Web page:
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Do we need the Redington wind project? 

The long and contentious debate over the Redington wind plant is coming to a head. The LURC staff has issued a recommendation that the project be approved. Now all that remains is for the LURC commissioners to decide whether to accept that recommendation at their special meeting on Jan. 24. If they accept it, construction on 1,000 acres of protected summits and ridgelines above 2,700 feet will begin.

Although the commissioners rarely vote to oppose the staff, there are many reasons in this case that might lead them to do so. The staff recommendation is a surprisingly one-sided document. The staff is supposed to reach its conclusions through a fair and full consideration of both sides of the record. Instead, the recommendation restates the applicant’s arguments repeatedly while failing to do justice to, or even omitting, key pieces of the opposition’s evidence. One of the most egregious examples is that the petition against the project signed by 1,864 people was not even mentioned in the recommendation until a complaint was lodged with the LURC director. Above all, the recommendation shows little evidence of intellectual engagement with the serious issues of the debate. Readers who wish to check the accuracy of my assessment can find both the recommendation and the transcript of the August hearing on the LURC Web site.

A powerful motive behind the staff (and much of the public) support for the project is the belief that it is urgently needed in order to reduce emissions from fossil fuels and to combat global warming. This belief apparently trumps all other concerns – the law that protects the area from development, the environmental damage that will undeniably result from heavy construction on the fragile ridges, the intrusion of industry close to the Appalachian Trail in one of Maine’s most spectacular mountain ranges, the potential harm to the area’s economy, which depends increasingly on tourism, and so on.

Public need is, in fact, one of the principal criteria by which LURC is supposed to judge a project of this kind, and effective measures to reduce emissions are surely needed. But do we need the proposed wind plant on Redington – this particular development? This is the very different and specific question that the commissioners must answer. Their job is not to answer the question, do we need wind power somewhere, but rather do we need it here in this highly sensitive site? Testimony presented at the hearing by Thomas Hewson, an environmental and energy consultant with 30 years of experience, indicates that we do not. His testimony can be summarized under two headings:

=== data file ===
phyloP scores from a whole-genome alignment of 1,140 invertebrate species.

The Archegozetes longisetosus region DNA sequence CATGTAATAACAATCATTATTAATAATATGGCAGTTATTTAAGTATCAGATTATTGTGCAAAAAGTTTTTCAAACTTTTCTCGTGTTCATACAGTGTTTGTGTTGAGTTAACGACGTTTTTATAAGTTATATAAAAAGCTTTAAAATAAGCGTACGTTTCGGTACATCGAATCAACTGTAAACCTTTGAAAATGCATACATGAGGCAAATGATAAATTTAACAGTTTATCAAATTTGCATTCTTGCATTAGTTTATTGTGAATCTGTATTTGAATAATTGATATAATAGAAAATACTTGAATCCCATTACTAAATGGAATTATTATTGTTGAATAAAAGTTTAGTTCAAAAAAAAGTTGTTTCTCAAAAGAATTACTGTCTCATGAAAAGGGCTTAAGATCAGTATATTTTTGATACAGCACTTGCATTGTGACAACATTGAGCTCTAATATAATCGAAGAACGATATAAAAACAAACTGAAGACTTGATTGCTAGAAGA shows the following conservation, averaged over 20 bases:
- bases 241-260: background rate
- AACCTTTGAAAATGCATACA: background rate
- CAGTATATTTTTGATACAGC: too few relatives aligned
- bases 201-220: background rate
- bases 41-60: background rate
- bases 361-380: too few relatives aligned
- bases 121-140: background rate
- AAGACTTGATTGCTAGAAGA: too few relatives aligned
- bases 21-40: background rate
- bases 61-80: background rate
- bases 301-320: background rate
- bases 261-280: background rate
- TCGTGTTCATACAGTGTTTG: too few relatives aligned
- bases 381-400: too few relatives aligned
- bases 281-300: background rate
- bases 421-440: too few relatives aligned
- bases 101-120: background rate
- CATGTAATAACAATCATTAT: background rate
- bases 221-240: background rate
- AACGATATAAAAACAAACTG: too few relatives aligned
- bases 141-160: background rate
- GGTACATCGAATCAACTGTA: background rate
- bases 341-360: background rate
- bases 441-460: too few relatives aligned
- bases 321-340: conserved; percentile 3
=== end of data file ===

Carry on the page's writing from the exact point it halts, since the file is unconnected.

1. The Redington plant will not prevent any incremental emissions because it is competing against another renewable plant, not against a fossil fuel plant, for a place in the market. Because of wind power’s high cost, the market for it is a limited, niche market, dependent on subsidies and mandates such as production tax credits, renewable energy credits, and renewable portfolio standards. But these financial incentives are so lucrative – ask Edison International – that they ensure the construction of as many wind plants as the market will bear. In other words, no particular plant can be described as “needed” – especially not one in a bad site – because if it is not built, another one will be. Indeed, there is no shortage of good wind sites in Maine. Not counting Mars Hill or Redington, there are around 700 megawatts of new wind in planning stages in Maine, most of this projected capacity in apparently unproblematic sites. Why should we permit Redington when we can confidently wait for better projects?

2. The Redington site is not really well-suited to reducing emissions. Because of its particular location within the New England power grid and because of the generation mix in the Central Maine Western Transmission area, which is already heavily endowed with renewable generation and plagued by transmission congestion, the Redington plant would almost certainly displace other renewable power (from the Stratton biomass plant and the Wyman and Harris hydro plants) before displacing fossil fuel power. In Hewson’s expert opinion, “a renewable project in any other New England sub-area” would likely be more effective than Redington at reducing emissions.

All of this – and much more – is amply clear in the testimony but either missing or misunderstood in the staff recommendation. To arrive at a proper decision on Jan. 24, the commissioners are going to have to look behind the staff recommendation to see whether the record really supports the belief that this particular plant is needed. Furthermore, they are going to have to keep in mind a key principle that according to their own rules is supposed to guide them – namely, that the burden of proof in an application for rezoning falls on the applicant.

Dain Trafton of Phillips is a retired professor of literature and one of the founders of Friends of the Western Mountains. He has represented that group as an intervener in the Redington-Black Nubble hearings.


Dain Trafton is a member of the Board of Directors of National Wind Watch.

This article is the work of the source indicated. Any opinions expressed in it are not necessarily those of National Wind Watch.

The copyright of this article resides with the author or publisher indicated. As part of its noncommercial educational effort to present the environmental, social, scientific, and economic issues of large-scale wind power development to a global audience seeking such information, National Wind Watch endeavors to observe “fair use” as provided for in section 107 of U.S. Copyright Law and similar “fair dealing” provisions of the copyright laws of other nations. Send requests to excerpt, general inquiries, and comments via e-mail.

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